'World’s first': 2-headed porpoise caught off coast of the Netherlands (PHOTOS)
The phenomenon, which has left the creature with a single body and two fully-grown heads, is known as ‘partial twinning’. The porpoise was captured by a fisherman on May 30.
Conjoined twin mammals are extremely rare. This is only the 10th known case of twinning cetaceans – a group including whales, dolphins and porpoises – known worldwide, according to a paper detailing the discovery published in the Online Journal of the Natural History Museum Rotterdam.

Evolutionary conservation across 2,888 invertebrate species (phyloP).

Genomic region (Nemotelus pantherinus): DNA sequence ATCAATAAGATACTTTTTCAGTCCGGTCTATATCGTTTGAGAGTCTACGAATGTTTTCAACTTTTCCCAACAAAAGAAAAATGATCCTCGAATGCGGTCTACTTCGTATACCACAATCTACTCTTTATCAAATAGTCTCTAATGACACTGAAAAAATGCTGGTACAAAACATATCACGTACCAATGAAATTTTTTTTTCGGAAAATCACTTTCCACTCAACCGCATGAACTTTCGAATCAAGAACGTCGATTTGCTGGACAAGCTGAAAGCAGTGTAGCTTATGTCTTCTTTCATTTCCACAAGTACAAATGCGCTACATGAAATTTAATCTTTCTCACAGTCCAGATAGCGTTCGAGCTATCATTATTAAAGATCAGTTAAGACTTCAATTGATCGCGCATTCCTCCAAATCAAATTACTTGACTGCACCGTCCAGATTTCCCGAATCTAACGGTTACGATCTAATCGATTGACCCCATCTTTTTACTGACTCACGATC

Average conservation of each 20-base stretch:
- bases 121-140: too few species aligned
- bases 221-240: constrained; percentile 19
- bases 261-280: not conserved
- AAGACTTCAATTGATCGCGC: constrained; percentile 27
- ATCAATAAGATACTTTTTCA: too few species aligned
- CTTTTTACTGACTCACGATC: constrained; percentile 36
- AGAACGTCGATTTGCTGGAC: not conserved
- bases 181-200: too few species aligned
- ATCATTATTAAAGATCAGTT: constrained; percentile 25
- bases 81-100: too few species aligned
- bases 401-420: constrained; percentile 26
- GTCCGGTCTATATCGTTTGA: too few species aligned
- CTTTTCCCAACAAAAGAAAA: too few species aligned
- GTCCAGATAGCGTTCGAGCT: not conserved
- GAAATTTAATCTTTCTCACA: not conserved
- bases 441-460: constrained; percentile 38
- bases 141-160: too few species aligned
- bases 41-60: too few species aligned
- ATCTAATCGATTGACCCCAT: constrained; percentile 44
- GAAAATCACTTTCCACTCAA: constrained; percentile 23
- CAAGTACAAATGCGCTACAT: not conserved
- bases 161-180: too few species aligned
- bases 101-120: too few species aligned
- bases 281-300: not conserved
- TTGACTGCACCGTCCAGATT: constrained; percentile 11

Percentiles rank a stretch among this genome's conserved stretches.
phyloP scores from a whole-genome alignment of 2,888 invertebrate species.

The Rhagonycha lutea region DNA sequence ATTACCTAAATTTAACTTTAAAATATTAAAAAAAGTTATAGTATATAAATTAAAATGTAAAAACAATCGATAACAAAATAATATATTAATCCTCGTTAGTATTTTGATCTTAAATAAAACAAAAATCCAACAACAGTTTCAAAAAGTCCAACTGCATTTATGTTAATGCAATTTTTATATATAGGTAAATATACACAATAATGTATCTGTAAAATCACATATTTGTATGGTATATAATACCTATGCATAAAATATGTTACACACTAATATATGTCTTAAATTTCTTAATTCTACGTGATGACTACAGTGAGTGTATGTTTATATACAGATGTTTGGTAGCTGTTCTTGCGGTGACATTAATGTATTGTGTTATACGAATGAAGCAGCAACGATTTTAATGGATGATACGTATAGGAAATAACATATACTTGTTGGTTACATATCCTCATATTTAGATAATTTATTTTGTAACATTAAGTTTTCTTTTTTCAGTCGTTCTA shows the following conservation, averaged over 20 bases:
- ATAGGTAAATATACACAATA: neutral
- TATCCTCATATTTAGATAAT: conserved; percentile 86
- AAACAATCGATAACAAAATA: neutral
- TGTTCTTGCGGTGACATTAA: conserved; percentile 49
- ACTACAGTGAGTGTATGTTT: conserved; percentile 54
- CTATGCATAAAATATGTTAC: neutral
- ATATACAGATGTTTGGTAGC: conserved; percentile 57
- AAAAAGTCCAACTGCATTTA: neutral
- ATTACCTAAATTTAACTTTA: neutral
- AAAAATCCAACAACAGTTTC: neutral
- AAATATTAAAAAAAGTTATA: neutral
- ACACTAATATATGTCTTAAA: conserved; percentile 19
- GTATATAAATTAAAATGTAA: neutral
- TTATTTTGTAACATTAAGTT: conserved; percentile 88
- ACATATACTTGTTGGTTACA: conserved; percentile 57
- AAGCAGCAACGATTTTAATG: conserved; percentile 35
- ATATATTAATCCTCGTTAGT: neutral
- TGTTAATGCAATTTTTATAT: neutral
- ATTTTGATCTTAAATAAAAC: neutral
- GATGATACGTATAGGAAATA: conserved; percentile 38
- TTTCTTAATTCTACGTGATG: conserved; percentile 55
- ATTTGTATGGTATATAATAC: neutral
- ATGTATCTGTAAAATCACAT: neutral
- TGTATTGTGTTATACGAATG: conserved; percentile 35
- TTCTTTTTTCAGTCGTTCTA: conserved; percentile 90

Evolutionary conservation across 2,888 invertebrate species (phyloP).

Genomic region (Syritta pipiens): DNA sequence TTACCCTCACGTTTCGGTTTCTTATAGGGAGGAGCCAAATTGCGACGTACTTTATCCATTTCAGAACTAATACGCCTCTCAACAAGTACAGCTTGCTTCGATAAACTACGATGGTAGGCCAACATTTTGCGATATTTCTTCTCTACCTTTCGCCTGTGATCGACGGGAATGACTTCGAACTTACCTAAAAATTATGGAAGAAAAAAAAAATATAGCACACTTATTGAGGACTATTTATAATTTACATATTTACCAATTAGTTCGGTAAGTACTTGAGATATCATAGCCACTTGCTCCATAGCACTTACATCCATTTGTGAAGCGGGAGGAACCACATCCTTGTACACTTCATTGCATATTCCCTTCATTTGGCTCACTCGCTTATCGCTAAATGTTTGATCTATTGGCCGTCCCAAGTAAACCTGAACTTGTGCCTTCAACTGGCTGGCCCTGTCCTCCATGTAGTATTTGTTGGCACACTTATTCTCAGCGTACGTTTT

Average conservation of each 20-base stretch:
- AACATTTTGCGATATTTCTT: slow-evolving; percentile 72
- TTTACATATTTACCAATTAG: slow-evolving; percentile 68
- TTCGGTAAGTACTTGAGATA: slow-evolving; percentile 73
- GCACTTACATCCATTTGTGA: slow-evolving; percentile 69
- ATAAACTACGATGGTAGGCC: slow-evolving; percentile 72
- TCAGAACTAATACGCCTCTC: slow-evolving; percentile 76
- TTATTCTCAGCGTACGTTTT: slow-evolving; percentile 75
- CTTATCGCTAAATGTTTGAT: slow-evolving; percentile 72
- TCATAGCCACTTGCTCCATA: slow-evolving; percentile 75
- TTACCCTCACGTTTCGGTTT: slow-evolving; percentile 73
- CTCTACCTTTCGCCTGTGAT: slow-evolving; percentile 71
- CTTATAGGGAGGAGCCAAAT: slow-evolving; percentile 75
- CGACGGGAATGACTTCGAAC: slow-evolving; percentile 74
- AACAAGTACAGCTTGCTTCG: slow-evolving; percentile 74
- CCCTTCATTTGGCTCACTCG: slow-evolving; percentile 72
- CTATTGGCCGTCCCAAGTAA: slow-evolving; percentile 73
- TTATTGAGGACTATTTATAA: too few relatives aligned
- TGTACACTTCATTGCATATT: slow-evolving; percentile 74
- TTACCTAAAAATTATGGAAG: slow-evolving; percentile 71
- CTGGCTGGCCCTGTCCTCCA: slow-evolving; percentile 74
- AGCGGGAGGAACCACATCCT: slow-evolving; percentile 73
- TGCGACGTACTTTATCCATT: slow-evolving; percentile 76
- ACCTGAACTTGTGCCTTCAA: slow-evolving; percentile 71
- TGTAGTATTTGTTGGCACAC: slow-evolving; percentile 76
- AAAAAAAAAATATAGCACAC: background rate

“Even normal twinning is extremely rare in cetaceans,” wrote researchers, citing that only 0.5 per cent of all known pregnant cetaceans are estimated to have a carried a twin pregnancy.
“There is simply not enough room in the body of the female to give room to more than one fetus,” Dr Erwin Kompanje told New Scientist.
Fishermen captured the animal inadvertently and, fearing it was illegal to bring it to shore, threw it back into the sea after taking a series of photographs.
While they don’t have the porpoise’s body to inspect, researchers are satisfied the discovery will fill a huge gap in the understanding of conjoined cetaceans, and partial twinning harbour porpoises in particular.